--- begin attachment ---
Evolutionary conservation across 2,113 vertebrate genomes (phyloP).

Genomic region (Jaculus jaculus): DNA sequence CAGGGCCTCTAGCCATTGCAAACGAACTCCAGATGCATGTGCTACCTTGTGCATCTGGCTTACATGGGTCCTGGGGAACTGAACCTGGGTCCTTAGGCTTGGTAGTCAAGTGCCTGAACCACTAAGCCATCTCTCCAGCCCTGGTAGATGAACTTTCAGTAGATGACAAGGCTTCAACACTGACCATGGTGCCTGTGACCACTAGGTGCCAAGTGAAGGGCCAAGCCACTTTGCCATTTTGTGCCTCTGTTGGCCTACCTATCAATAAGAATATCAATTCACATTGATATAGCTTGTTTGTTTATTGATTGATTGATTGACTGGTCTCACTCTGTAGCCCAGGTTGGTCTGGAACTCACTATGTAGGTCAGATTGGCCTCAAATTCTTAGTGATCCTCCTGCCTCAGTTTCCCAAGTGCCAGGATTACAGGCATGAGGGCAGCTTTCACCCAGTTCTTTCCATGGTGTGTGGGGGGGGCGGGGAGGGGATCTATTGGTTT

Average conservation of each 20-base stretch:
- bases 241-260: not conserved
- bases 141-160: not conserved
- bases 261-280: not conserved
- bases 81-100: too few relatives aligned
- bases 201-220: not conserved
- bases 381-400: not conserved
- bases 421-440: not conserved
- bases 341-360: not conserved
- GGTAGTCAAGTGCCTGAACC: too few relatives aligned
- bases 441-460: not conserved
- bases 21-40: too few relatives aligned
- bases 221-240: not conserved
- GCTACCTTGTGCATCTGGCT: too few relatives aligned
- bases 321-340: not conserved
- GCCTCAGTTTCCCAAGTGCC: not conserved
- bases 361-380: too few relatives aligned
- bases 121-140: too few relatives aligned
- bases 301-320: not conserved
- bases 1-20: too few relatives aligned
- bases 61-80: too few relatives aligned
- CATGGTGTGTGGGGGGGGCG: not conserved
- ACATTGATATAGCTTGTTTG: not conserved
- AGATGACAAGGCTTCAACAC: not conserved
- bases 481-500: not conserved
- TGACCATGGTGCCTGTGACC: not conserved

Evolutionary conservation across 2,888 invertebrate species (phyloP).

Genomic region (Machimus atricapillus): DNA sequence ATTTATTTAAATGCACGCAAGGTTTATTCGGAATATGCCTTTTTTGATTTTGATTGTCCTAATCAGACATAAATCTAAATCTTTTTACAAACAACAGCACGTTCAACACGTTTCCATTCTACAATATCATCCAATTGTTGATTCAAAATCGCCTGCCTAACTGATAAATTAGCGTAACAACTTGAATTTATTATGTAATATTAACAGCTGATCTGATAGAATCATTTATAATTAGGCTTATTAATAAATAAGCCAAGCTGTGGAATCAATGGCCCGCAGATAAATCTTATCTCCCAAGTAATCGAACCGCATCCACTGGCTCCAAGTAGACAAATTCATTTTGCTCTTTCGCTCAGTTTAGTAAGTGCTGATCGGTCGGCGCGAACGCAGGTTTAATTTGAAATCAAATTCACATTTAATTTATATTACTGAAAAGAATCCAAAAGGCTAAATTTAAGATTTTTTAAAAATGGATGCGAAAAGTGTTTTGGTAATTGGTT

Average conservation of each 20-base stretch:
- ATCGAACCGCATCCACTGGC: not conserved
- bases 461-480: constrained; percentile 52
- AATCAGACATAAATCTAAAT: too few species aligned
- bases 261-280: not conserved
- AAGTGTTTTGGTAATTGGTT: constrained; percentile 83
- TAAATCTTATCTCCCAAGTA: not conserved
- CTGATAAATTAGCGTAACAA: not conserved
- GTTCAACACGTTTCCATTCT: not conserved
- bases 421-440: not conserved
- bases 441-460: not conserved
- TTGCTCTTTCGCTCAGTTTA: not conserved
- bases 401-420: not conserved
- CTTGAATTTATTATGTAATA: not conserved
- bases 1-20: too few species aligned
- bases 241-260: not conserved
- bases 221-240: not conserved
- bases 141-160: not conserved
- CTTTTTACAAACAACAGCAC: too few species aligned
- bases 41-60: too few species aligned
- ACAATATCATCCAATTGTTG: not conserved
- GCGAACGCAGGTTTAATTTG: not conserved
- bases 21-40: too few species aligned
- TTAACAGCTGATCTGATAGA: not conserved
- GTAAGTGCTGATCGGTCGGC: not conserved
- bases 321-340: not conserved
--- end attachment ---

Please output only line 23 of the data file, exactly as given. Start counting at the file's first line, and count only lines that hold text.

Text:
- bases 61-80: too few relatives aligned